Buy-to-let mortgages are home loans for people who want to buy a property to then rent to tenants.
If you are a landlord, or planning to become one, this is the mortgage for you.
The main difference between a mortgage being taken out by an owner occupier and a buy-to-let mortgage is the latter tend to have higher rates of interest. This is because a commercial value is usually involved in the purchase of the home.
Buy-to-let mortgages also differ because they are based on how much money the rent is likely to yield. Most lenders require landlords to secure rent that not only covers the annual interest mortgage payment, but exceeds it – so mortgages tend to be of a value of 125% of the property's value. Essentially this is because lender's will expect the landlord to be able to to charge a nminim of 25% (in rental payments) above the monthly mortgage repayment. This means if a landlord were paying off a mortgage at £1,000 a month, the rent would be expected to be at least £1,250 a month.
Like owner-occupier mortgages, lenders will also look at a borrower's income and expenditure. Mortgages on any other properties will also be taken into account.
Yet another difference with a buy-to-let mortgage deal is in the deposit required. Most lenders ask for at least 20% of the property's value to be paid upfront before providing loan. This often means buy-to-let landlords are already homeowners and have a sizeable amount of equity built up in their existing home in order to provide a deposit.
Aside from that, the average buy-to-let mortgage is quite similar in make-up to any other mortgage. They come in the usual forms – fixed-rate deals with interest set for a certain period, trackers, which run in line with the Bank of England's base rate, and self-certified mortgages are all common in lenders' buy-to-let repertoire.
Who are Buy-to-Let Mortgages for?
Buy-to-let mortgages are for anyone who wants to buy a property which they intend to let but requires a loan to purchase the home. Sometimes this person might own their own home and be looking for an extra source of regular income, which they can gain from monthly rent payments. Or they might be someone with their own home who wants to invest in another property as a way of funding their retirement. .
Pitfalls of Buy-to-Let Mortgages
There is more "red tape" involved in taking out a buy-to-let mortgage than an owner-occupier. Prepare to have not only your income and credit rating scrutinised, but also the potential rental yield. Lenders will also base their decision on how much to lend you on any mortgage you have on your current home.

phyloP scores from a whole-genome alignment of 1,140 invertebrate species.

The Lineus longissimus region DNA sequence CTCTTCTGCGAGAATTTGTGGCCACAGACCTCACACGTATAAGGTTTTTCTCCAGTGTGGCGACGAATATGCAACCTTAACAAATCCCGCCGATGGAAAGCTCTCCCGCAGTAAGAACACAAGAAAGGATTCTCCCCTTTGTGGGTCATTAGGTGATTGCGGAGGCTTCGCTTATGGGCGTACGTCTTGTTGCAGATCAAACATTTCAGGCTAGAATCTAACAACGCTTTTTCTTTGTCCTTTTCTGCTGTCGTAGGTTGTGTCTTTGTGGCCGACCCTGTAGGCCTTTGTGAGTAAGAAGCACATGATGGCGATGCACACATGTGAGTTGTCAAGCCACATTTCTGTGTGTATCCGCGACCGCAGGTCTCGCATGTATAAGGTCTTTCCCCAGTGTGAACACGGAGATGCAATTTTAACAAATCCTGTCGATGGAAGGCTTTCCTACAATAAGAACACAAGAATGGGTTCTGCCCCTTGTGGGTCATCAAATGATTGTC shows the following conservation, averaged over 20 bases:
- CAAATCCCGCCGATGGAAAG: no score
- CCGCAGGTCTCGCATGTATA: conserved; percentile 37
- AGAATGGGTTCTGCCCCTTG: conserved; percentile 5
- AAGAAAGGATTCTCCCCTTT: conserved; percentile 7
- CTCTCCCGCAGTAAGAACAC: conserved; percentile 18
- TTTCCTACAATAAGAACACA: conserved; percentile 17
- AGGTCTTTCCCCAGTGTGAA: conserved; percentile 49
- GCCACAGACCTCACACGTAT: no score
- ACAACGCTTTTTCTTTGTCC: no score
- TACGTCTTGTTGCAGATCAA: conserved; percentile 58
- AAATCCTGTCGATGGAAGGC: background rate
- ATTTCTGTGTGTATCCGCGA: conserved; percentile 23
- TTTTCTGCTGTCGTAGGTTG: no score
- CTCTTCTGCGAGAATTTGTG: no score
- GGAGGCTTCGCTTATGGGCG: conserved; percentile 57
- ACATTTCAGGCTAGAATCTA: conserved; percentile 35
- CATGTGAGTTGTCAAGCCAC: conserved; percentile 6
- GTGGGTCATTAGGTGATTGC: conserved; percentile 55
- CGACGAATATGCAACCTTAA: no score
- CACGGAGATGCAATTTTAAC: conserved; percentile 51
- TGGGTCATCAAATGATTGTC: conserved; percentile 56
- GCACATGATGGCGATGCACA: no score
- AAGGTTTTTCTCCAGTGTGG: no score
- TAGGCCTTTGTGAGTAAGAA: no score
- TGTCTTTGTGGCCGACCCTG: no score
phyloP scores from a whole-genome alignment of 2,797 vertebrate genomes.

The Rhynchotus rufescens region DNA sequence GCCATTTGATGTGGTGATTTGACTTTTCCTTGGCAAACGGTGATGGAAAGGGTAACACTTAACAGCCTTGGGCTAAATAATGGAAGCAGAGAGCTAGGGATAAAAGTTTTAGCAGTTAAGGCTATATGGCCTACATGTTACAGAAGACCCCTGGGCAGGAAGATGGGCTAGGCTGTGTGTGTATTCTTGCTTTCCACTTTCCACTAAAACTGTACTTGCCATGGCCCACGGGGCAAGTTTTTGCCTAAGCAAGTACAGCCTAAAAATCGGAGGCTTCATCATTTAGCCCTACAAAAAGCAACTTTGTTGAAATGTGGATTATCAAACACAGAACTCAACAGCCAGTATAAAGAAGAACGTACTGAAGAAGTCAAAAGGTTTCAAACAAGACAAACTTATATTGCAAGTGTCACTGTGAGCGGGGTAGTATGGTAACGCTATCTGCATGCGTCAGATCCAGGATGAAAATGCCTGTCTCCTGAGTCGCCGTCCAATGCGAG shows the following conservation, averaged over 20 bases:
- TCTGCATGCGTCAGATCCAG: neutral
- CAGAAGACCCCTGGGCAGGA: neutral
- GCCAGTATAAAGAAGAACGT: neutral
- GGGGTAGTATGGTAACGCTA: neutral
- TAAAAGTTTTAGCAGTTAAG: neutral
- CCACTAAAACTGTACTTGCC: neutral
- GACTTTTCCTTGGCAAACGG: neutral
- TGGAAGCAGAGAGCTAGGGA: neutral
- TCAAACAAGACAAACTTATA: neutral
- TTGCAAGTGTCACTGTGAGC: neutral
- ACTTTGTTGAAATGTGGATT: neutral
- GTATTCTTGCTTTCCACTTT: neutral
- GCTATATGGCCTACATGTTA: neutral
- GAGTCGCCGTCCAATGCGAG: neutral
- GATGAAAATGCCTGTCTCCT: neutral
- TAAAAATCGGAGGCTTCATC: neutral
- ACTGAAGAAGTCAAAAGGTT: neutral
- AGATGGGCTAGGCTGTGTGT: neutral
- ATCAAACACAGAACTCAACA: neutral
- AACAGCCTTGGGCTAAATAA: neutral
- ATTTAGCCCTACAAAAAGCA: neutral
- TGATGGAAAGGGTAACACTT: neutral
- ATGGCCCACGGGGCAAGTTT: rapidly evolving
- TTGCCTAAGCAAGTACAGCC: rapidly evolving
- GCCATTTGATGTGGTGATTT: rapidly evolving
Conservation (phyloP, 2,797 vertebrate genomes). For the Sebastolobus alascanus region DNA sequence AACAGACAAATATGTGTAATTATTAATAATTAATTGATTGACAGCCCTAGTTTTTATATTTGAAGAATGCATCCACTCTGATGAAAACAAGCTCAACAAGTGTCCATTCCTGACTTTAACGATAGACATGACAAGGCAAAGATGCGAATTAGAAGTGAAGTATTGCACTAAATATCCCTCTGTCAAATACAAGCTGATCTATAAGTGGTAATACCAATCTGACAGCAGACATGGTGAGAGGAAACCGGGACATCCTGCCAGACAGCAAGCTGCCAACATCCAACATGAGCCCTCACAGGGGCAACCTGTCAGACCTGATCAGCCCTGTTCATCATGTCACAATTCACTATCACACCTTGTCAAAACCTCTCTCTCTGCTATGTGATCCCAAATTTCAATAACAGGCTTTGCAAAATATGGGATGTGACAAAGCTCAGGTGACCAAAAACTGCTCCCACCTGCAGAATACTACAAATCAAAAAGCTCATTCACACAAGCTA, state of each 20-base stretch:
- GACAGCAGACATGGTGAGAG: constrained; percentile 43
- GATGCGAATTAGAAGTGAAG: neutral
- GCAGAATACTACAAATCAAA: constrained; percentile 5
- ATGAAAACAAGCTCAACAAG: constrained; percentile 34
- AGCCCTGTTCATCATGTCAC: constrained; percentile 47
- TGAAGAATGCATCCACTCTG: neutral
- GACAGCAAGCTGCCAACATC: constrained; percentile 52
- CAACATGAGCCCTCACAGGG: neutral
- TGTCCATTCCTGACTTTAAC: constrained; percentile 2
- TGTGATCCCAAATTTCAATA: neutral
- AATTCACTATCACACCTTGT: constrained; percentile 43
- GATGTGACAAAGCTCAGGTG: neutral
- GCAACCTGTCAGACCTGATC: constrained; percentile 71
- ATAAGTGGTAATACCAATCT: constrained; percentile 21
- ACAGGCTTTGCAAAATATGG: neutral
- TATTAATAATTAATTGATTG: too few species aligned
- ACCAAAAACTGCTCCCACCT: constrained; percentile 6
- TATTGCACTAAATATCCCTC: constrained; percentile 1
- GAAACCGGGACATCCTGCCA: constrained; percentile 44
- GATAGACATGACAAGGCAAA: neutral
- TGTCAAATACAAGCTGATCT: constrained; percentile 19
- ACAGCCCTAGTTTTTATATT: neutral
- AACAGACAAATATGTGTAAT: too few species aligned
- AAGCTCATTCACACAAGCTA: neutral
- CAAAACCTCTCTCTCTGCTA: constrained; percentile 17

Being a landlord is very hard work. And there are many hidden costs people are unaware of when embarking on their buy-to-let investment. Letting agency management fees, costs of maintenance and potential repairs can eat into budgets. As can the service charge if the property is in a block of flats and is under a leasehold contract.
Tenants failing to pay their rent can be a huge headache. Most lenders urge landlords to make provisions – maybe holding investments elsewhere – in case tenants don't pay or in case interest rates rise.
Landlords, because they are operating as a business, will have to pay tax on their income. When selling a property, any profit made will also be subject to capital gains tax. If a landlord dies the home will be part of their estate and therefore subject to inheritance tax.
Where to buy Buy-to-Let mortgages
Like all mortgages it is important, when looking for a buy-to-let loan, to search for the best deal. Watch out for lenders who charge penalties for early repayment or who don't offer much flexibility when it comes to over or underpayments. If buying your mortgage straight from the lender – a bank, building society or specialist lender – ensure you check both the headline interest rate as well as the annual percentage rate (APR) so that you are aware of the costs and fees.
Buy-to-let mortgages can also be purchased via a mortgage broker, who will search for the best deal and arrange the most suitable option for your circumstances. They will also provide advice on tax in relation to the purchase.